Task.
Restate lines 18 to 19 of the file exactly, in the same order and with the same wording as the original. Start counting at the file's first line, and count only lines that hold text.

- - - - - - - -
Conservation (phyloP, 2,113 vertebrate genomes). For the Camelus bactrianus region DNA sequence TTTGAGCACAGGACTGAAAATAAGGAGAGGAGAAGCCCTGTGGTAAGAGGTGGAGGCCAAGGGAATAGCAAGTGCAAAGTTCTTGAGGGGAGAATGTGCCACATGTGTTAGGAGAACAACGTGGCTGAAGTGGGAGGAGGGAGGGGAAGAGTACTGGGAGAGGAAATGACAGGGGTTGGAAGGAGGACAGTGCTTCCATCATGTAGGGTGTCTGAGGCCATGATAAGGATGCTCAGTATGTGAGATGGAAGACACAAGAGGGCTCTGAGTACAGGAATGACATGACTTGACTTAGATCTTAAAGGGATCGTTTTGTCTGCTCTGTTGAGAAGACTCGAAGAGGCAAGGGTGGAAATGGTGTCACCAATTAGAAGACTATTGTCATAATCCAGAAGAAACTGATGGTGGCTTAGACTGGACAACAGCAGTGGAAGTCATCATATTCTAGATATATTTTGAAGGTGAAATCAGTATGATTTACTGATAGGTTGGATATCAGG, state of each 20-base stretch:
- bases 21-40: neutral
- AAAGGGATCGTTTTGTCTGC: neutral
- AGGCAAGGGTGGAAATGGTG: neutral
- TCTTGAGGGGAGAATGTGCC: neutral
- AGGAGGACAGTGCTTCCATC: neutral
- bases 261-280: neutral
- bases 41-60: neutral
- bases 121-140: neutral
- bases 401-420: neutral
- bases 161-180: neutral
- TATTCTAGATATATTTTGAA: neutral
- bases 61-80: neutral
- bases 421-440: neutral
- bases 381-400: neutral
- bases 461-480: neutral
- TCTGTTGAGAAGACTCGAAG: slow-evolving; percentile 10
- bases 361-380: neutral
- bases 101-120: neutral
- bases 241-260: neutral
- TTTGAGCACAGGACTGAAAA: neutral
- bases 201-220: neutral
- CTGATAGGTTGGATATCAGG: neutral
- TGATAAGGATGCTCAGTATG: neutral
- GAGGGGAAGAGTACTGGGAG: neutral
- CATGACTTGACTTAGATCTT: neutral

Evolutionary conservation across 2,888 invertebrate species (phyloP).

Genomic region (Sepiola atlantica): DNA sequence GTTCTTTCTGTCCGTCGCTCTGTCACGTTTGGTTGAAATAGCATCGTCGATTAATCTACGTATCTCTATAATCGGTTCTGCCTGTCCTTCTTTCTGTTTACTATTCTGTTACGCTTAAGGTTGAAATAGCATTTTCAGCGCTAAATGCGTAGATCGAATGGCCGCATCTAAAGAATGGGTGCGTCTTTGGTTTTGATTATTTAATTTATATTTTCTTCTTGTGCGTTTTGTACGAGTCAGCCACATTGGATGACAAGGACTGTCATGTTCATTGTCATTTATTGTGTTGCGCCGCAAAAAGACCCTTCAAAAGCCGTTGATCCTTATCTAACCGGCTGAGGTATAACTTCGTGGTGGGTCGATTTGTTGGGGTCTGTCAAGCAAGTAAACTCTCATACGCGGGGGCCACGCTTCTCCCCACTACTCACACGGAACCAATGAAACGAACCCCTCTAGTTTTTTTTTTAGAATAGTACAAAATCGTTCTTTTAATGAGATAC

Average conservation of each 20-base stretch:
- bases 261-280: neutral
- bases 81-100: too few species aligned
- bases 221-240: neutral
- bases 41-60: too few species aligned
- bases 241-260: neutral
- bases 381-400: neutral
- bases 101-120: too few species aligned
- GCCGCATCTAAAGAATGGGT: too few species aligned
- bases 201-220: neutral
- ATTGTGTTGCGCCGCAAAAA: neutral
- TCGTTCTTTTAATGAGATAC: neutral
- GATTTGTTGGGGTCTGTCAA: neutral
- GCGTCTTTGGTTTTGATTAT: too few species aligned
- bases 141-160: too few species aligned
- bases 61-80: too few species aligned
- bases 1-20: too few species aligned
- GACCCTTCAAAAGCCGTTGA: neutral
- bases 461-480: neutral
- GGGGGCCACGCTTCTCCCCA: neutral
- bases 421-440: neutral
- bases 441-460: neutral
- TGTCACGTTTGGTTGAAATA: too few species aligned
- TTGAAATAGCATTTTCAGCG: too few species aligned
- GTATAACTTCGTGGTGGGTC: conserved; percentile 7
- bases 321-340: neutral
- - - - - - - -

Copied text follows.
- bases 361-380: neutral
- bases 101-120: neutral